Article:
HARLINGEN, Texas (ValleyCentral) — This Thursday is National Popcorn Day, and movie theaters across the nation are encouraging customers to spend it at a theater.

The Cinema Foundation in partnership with Fandango has teamed up to make Thursday, Jan. 19, extra special with over 34,000 screens participating with promotions including discounted prices, unlimited popcorn refills, free popcorn with the purchase of a drink or free popcorn.

To see what theaters near you are offering for National Popcorn Day, visit popcornday2023.com.

Is Popcorn Healthy?

A study conducted by popcorn.org stated adding popcorn to your snack lost could help you eat healthier. Just three cups of popcorn equals a whole grain serving.

While 83% of U.S. moviegoers agree that popcorn just tastes better at the movies, according to a recent Fandango survey, a walk down memory lane reveals how the two became synonymous.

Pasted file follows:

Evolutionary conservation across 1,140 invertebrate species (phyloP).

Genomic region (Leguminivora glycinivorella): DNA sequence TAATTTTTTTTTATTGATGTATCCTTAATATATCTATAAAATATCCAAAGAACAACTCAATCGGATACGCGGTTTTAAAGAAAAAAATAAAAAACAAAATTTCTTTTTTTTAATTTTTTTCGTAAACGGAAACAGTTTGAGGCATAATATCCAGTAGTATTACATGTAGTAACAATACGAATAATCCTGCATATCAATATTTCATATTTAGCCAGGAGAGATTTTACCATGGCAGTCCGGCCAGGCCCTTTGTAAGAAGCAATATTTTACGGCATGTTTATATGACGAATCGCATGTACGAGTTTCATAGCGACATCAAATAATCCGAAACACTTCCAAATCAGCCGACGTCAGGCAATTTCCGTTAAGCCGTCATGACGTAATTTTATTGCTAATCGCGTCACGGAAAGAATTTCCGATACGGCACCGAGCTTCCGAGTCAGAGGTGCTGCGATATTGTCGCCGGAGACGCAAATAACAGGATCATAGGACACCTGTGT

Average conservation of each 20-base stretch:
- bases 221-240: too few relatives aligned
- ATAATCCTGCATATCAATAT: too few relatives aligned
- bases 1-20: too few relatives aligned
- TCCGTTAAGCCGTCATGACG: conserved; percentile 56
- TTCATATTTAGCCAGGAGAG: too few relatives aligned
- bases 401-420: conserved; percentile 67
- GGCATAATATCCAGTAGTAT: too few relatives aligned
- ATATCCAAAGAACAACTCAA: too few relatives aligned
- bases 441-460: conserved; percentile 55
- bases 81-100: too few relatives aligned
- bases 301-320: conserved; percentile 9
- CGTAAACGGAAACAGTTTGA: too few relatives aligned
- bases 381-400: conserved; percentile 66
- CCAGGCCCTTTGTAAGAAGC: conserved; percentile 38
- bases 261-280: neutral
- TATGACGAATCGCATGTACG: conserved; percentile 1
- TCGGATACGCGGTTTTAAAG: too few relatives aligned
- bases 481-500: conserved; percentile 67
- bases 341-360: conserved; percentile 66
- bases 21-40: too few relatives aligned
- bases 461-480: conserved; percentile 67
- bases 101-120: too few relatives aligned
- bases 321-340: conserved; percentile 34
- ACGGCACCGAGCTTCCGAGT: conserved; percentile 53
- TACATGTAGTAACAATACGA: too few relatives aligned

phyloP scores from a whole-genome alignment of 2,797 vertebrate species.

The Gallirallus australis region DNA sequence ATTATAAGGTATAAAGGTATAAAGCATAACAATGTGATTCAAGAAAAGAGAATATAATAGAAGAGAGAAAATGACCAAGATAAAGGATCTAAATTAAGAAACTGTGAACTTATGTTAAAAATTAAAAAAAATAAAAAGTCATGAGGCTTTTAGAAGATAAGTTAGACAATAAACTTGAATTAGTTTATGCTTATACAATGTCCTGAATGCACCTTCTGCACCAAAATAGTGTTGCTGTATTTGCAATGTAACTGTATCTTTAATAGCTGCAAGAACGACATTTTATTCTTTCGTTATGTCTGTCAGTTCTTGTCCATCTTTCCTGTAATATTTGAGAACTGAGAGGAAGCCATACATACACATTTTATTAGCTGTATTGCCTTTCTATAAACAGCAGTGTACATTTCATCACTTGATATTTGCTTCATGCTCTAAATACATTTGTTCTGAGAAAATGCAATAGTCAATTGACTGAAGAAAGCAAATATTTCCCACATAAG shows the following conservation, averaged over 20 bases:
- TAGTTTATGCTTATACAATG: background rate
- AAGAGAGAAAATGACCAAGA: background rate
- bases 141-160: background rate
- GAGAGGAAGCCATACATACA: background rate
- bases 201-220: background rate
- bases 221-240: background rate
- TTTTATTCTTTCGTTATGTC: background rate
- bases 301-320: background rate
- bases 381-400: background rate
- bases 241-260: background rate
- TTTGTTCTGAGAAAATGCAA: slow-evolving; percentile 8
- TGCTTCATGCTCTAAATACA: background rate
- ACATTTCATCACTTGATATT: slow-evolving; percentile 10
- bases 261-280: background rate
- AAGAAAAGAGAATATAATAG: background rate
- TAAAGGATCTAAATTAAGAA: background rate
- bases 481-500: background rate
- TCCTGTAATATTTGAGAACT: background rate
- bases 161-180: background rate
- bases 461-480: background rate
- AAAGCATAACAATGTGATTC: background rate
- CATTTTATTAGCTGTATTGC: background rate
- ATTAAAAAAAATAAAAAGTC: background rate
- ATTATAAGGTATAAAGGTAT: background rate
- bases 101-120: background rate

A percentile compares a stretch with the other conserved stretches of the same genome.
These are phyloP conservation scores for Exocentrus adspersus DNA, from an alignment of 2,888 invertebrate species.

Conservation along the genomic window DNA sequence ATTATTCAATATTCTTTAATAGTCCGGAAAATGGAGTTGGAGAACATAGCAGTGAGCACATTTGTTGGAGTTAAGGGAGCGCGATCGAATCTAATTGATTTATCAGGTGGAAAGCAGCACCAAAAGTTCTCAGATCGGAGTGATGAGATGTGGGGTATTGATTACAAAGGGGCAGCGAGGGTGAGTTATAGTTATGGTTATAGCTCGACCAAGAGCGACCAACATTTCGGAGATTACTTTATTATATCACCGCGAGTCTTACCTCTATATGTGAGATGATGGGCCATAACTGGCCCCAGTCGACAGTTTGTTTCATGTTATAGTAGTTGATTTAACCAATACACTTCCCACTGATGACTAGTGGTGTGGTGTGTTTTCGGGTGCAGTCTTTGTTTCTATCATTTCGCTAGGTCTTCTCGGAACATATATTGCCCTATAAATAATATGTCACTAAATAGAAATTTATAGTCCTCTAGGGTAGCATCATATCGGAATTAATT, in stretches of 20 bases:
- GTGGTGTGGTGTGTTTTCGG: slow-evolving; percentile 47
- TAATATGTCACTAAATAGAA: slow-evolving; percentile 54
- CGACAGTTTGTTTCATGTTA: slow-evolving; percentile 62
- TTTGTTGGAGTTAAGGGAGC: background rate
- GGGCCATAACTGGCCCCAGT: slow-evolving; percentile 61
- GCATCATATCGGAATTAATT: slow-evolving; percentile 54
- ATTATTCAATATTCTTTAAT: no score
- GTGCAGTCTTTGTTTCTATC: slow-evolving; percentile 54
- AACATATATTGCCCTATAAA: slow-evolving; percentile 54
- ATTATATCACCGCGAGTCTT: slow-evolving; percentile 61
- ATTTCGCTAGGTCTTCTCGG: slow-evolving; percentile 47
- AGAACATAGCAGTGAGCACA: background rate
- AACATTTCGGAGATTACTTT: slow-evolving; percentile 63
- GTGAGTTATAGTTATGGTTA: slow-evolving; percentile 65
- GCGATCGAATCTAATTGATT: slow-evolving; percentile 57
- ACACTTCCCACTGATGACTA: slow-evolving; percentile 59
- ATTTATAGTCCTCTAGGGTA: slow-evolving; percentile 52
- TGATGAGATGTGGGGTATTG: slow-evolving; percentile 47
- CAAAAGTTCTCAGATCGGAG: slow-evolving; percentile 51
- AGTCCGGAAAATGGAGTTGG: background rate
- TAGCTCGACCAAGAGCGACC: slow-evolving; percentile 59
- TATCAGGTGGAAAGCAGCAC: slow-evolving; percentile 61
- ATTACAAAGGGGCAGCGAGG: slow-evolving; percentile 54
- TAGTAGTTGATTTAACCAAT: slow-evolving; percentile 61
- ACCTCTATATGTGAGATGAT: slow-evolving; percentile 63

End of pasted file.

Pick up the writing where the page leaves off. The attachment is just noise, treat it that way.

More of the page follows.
The History of Popcorn

According to Cinemark, the idea of having a day set to embrace the love for popcorn first started in the 1970s, but Jan. 19 was not set as an unofficial national day to celelbrate popped corn until 2003.

The pairing of a crunchy snack and a good movie dates back to the 1920s and the silent film era.

In the 1920s, movies were shown in two distinct venues. One was in small neighborhood rooms with lots of chairs and a small projector. These types of scenes were typically enjoyed by the working class and were rowdy scenes. Today, it can be compared to a bar full of people watching a football game. Outdoor vendors at these locations sold popcorn and peanuts.

The other venue was a much larger theater known as a “movie palace” and was more common among wealthier communities. These theaters resembled more of what we recognize today as a movie theater.

“They were fancy, and generally didn’t allow any food or drink inside at all,” the release stated.

Popcorn becomes a hit

In the 1920s when the Great Depression hit the U.S. economy, the divided movie scene became one. And with the addition of sound to movies, theaters became less rowdy. Because they needed revenue, movie palaces welcomed a broader spectrum of moviegoers and softened their restrictions of concessions.

Given popcorn’s affordability, it was a hot commodity.

Since then, popcorn and movies have become synonymous–and the rest is history.

To stay in the know on national Popcorn Day, look for announcements on Twitter using the hashtag #NationalPopcornDay.